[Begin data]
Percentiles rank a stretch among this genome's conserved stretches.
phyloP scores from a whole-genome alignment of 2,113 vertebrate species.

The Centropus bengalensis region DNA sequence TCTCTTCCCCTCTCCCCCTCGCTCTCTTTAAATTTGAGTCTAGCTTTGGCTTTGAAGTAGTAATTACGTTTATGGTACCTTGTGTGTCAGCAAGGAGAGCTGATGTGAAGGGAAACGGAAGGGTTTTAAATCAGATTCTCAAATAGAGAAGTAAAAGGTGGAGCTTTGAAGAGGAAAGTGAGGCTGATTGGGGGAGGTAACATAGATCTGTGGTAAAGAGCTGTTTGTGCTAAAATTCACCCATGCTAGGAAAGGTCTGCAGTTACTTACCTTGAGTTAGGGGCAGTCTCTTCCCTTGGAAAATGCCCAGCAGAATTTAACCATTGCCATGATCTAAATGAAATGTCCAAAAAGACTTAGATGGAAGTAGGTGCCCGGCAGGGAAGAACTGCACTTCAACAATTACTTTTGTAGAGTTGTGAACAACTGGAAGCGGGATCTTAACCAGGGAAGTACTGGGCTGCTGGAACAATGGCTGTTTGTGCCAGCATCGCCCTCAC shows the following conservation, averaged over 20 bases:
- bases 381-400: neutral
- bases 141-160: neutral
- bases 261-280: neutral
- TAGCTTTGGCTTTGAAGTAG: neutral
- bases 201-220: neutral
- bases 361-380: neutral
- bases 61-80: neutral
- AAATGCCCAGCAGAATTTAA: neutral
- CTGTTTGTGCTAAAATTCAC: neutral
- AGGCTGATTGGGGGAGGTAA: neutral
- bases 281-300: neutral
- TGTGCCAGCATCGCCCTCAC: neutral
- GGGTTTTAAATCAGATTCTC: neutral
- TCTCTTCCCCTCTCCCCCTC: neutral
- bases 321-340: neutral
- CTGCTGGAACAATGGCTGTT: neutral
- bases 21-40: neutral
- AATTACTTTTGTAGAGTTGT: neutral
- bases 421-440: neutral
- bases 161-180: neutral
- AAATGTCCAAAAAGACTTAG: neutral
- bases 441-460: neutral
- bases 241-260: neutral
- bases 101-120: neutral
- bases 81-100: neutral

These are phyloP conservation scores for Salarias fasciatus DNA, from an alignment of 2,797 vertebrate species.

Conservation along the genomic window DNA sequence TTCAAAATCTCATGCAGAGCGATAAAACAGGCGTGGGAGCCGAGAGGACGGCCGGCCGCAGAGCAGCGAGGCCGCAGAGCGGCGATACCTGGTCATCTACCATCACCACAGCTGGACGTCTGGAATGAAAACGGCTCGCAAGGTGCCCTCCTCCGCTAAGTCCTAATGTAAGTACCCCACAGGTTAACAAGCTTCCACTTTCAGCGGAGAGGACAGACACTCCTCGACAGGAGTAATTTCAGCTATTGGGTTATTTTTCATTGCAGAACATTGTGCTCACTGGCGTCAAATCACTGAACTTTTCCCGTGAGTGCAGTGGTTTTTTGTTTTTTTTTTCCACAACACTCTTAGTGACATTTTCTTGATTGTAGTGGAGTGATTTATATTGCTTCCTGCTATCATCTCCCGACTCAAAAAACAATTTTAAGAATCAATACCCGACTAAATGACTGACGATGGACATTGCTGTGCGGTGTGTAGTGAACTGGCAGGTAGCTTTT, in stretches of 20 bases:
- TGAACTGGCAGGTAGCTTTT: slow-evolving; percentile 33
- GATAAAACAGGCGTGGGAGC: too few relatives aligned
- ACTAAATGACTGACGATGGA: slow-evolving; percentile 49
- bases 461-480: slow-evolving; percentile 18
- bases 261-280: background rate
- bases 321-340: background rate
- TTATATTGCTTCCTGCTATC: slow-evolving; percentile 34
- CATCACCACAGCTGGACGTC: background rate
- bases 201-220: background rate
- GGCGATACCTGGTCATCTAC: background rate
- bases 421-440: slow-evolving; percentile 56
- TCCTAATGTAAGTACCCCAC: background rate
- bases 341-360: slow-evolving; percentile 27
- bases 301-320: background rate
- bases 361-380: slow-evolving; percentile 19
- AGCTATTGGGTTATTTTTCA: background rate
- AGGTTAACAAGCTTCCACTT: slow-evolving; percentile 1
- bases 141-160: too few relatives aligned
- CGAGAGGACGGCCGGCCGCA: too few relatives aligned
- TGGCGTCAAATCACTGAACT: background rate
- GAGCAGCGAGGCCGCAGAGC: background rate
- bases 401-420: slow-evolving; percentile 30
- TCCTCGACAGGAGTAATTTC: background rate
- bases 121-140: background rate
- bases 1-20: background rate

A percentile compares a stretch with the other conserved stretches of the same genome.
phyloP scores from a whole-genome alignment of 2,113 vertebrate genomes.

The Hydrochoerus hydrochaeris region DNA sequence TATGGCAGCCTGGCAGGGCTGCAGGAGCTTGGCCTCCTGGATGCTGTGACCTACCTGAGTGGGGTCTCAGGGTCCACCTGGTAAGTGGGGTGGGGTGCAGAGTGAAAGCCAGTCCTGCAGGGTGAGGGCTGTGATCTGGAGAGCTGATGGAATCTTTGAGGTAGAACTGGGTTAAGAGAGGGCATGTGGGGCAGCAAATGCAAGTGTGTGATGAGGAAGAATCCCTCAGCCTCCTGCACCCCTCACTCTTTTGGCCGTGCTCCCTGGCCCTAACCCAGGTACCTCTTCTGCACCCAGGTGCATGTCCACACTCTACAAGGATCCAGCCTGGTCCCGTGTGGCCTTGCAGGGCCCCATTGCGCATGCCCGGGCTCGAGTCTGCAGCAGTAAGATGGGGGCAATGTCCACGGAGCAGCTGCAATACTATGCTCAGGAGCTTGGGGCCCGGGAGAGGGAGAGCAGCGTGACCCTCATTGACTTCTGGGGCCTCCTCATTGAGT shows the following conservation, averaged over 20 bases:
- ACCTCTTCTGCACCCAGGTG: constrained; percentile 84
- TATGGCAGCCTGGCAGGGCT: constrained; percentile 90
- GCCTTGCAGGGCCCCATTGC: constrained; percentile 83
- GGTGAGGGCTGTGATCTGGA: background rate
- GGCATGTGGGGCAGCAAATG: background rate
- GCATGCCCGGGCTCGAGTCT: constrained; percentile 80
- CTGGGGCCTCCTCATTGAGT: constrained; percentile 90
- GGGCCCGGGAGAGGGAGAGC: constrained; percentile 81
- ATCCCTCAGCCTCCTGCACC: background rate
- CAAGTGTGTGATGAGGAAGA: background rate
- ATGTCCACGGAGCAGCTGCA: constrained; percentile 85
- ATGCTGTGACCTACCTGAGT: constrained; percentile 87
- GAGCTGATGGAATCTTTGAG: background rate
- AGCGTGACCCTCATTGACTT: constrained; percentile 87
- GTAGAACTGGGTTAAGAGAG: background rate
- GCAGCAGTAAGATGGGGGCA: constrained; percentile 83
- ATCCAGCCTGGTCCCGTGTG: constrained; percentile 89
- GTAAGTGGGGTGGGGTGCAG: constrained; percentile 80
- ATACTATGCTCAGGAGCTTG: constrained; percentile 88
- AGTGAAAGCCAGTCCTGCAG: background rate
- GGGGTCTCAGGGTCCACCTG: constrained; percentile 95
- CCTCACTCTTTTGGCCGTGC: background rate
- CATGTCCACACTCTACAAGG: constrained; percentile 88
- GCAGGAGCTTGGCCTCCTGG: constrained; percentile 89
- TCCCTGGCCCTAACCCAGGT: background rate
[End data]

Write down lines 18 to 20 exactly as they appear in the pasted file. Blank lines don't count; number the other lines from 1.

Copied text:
- bases 321-340: neutral
- CTGCTGGAACAATGGCTGTT: neutral
- bases 21-40: neutral